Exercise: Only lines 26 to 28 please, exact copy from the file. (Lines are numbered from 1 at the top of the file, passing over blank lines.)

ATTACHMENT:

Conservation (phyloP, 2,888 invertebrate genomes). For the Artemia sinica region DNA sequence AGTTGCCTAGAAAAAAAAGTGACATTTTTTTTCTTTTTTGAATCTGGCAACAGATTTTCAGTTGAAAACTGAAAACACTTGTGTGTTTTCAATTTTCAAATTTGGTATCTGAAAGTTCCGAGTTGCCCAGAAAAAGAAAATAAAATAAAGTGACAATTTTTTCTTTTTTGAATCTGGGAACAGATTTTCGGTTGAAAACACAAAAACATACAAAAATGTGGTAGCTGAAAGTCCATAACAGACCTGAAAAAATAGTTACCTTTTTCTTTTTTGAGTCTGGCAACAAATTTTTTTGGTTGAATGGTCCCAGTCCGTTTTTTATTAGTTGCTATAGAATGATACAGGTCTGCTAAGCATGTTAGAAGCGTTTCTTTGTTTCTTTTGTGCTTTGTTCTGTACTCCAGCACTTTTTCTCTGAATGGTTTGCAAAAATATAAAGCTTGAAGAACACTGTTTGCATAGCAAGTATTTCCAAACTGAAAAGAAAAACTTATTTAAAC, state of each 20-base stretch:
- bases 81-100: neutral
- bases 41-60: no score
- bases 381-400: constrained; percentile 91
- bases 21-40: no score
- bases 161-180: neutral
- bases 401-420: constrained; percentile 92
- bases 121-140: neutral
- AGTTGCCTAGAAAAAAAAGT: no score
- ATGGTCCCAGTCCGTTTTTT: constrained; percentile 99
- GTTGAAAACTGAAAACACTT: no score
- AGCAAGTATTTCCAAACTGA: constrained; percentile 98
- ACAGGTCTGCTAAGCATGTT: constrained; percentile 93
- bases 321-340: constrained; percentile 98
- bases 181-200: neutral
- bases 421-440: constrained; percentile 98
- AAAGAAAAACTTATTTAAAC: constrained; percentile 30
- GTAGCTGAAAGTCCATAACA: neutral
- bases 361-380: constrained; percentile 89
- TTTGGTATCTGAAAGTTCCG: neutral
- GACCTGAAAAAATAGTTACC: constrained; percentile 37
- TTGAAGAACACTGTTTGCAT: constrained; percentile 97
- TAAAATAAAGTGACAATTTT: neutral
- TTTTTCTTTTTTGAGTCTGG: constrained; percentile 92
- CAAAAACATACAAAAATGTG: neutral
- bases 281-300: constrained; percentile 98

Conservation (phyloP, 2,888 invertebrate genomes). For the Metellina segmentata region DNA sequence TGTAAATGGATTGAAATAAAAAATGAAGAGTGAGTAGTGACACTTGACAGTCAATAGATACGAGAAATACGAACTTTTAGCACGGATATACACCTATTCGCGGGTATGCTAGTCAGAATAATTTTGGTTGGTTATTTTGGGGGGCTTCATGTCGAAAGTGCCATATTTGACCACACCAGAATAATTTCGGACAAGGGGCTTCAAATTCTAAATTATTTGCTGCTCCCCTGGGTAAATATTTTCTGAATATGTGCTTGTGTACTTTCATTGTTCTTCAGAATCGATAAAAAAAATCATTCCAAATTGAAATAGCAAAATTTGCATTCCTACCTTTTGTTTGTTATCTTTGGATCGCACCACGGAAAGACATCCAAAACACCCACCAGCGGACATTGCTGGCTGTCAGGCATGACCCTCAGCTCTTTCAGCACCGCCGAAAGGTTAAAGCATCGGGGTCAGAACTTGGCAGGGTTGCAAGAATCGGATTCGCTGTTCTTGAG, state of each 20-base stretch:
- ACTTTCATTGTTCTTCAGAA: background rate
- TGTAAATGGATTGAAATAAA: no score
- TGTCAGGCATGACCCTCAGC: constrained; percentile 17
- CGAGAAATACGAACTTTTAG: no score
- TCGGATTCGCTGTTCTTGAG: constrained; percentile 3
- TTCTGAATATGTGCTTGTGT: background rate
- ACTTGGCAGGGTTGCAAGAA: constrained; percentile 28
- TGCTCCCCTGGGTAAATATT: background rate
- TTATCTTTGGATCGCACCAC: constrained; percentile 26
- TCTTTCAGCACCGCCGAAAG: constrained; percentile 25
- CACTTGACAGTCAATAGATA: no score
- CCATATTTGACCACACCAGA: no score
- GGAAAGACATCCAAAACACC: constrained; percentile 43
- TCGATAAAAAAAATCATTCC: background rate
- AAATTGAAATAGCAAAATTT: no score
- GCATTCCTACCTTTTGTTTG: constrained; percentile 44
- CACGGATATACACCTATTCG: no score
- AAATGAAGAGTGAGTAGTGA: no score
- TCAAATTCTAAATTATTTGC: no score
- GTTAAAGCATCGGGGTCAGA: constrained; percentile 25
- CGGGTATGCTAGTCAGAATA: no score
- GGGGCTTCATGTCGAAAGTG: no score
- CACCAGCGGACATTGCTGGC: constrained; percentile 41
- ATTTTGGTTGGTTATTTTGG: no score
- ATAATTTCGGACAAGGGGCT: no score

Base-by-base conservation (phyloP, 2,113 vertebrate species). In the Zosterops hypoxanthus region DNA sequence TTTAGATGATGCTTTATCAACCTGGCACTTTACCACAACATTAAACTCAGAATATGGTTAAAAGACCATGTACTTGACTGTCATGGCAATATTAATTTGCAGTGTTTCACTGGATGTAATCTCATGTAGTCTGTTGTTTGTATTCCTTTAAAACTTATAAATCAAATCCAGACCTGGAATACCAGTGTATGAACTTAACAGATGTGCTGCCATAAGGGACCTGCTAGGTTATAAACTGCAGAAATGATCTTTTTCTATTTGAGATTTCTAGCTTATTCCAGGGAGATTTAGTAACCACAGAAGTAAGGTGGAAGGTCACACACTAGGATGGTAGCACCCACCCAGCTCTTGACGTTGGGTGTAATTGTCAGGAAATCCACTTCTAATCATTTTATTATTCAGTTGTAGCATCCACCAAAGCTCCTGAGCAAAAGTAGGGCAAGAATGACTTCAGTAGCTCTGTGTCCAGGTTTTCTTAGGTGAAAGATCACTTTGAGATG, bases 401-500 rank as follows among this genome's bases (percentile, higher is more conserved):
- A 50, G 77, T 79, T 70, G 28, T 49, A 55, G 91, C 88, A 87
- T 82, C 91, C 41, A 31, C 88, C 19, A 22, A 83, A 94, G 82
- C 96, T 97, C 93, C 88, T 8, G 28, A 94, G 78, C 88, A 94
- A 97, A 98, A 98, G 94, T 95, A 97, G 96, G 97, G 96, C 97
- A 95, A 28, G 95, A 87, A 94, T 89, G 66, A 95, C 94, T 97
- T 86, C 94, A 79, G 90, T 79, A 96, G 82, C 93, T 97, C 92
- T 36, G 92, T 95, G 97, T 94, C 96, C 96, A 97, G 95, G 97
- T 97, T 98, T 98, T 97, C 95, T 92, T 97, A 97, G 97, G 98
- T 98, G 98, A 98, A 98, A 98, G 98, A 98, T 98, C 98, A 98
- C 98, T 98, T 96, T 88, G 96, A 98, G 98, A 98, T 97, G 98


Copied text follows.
- bases 281-300: constrained; percentile 98

Conservation (phyloP, 2,888 invertebrate genomes). For the Metellina segmentata region DNA sequence TGTAAATGGATTGAAATAAAAAATGAAGAGTGAGTAGTGACACTTGACAGTCAATAGATACGAGAAATACGAACTTTTAGCACGGATATACACCTATTCGCGGGTATGCTAGTCAGAATAATTTTGGTTGGTTATTTTGGGGGGCTTCATGTCGAAAGTGCCATATTTGACCACACCAGAATAATTTCGGACAAGGGGCTTCAAATTCTAAATTATTTGCTGCTCCCCTGGGTAAATATTTTCTGAATATGTGCTTGTGTACTTTCATTGTTCTTCAGAATCGATAAAAAAAATCATTCCAAATTGAAATAGCAAAATTTGCATTCCTACCTTTTGTTTGTTATCTTTGGATCGCACCACGGAAAGACATCCAAAACACCCACCAGCGGACATTGCTGGCTGTCAGGCATGACCCTCAGCTCTTTCAGCACCGCCGAAAGGTTAAAGCATCGGGGTCAGAACTTGGCAGGGTTGCAAGAATCGGATTCGCTGTTCTTGAG, state of each 20-base stretch:
- ACTTTCATTGTTCTTCAGAA: background rate